Thursday, January 13, 2011

Wikipedia's birthday--10 years

Much maligned but making improvements.

"Wikipedia Marks 10 Years of Edit-It-Yourself"


Verne G. Kopytoff

January 13th, 2011

The New York Times

An untested idea — allowing regular people to create an online encyclopedia — went live on Jan. 15, 2001, with no fanfare. No one knew whether anyone would contribute to such a project, and if so, whether the information they did submit would be reliable.

Fast forward to today, and that upstart Web site, Wikipedia, is an important source of information online for millions of topics. Although it has suffered its share of inaccuracies and hoaxes, it remains among the Internet’s most visited sites — bigger than eBay.

On Saturday, Wikipedia will celebrate its 10th anniversary with conferences and parties across the globe, including in New York, Boston and San Francisco. As with much of Wikipedia, the events are being organized by its community of users.

Sue Gardner, executive director of the Wikimedia Foundation, the nonprofit organization that oversees Wikipedia, said: “Wikipedia is modest. It isn’t a beautiful site. It looks a little awkward — sometimes the writing is a little bit awkward.” But she added that people still have “a deep and abiding affection for it.”

Jimmy Wales founded Wikipedia (or co-founded, depending on whom one asks) as an offshoot of Nupedia, a peer-edited encyclopedia. Enlisting amateurs, he thought, might speed up Nupedia’s article-writing process.

Wikipedia quickly gained a large following. Volunteers, it turned out, were more than happy to contribute, while readers did not seem to mind that the editors were unpaid.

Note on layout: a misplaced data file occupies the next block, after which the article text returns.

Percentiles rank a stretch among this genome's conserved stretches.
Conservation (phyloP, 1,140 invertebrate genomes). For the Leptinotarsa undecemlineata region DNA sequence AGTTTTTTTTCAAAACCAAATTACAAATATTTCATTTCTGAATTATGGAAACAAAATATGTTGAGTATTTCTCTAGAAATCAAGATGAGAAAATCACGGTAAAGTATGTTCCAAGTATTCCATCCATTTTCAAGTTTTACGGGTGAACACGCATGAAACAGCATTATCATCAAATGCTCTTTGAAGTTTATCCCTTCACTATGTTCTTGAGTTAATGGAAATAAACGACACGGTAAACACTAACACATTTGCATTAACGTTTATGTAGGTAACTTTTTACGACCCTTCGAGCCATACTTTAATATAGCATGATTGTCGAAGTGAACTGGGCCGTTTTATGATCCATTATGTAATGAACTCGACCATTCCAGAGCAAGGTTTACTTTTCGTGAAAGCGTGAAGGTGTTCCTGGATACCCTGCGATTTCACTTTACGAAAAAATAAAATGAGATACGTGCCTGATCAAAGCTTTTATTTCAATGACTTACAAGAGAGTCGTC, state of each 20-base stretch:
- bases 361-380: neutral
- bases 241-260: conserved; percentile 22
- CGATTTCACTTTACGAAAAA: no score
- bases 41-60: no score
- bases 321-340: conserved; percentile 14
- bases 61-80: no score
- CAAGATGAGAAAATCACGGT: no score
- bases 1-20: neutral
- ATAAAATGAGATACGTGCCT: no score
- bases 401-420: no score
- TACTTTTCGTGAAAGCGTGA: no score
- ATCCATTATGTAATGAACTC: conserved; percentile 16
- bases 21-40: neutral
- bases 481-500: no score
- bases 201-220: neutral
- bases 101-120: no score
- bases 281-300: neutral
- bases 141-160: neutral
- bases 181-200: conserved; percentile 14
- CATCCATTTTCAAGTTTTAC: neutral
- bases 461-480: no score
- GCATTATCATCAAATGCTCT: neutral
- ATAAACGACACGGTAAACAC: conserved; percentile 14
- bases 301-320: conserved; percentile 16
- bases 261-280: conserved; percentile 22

Although it covers a huge swath of information — Wikipedia has more than 3.5 million articles in English, for instance — there remains much work to be done. Both Ms. Gardner and Mr. Wales say that the site will try to recruit a wider array of contributors, including more women, more older people and more editors who write in a greater diversity of languages.

Wikipedia’s editors tend to be from the technology crowd and therefore emphasize subjects that they know, like math and science, at the expense of the humanities, Mr. Wales said. Furthermore, 80 percent of editors are male and relatively young; many are in their late 20s.

The goal, Ms. Gardner said, is to offer “the sum total of all human knowledge” in the native language of all of Wikipedia’s users.

“We’re missing some people from the table,” Ms. Gardner said.

To increase the number of foreign-language articles, Wikipedia, which recently completed a $16 million fundraising drive, is planning to open its first overseas office in India in the coming months. Lessons learned there will likely be adopted at other future international outposts, possibly in Egypt and Brazil.

A push to improve the quality of articles is also under way, including through a partnership with 16 universities to have professors assign students to write about public policy. Wikipedia is also trying to get experts to contribute, and recruiting museums, which could offer better images for the site.

Wikipedia’s growth has come with some well-known complications. Contributors sometimes add inaccurate details or bias to articles, either by accident or as pranks.

Over the years, Wikipedia has given editors more tools to combat the problem like blocking contributions on breaking news events, except by people who have had accounts for a while.

Mr. Wales pointed to the recent mass shooting in Tucson as an example of the process working as it was supposed to. The article that went up about the event initially said that Representative Gabrielle Giffords had been killed — as some news outlets reported — but editors soon realized that there were conflicting accounts of what happened and put up a warning about the confusion.

Wikipedia’s plan is to make it easier to add new articles and photos to the site. Tweaks to the underlying software are intended to streamline the service, although Mr. Wales said the site would never become flashy.

“We are not going to become Facebook, we are not going to become MySpace or YouTube,” he said.

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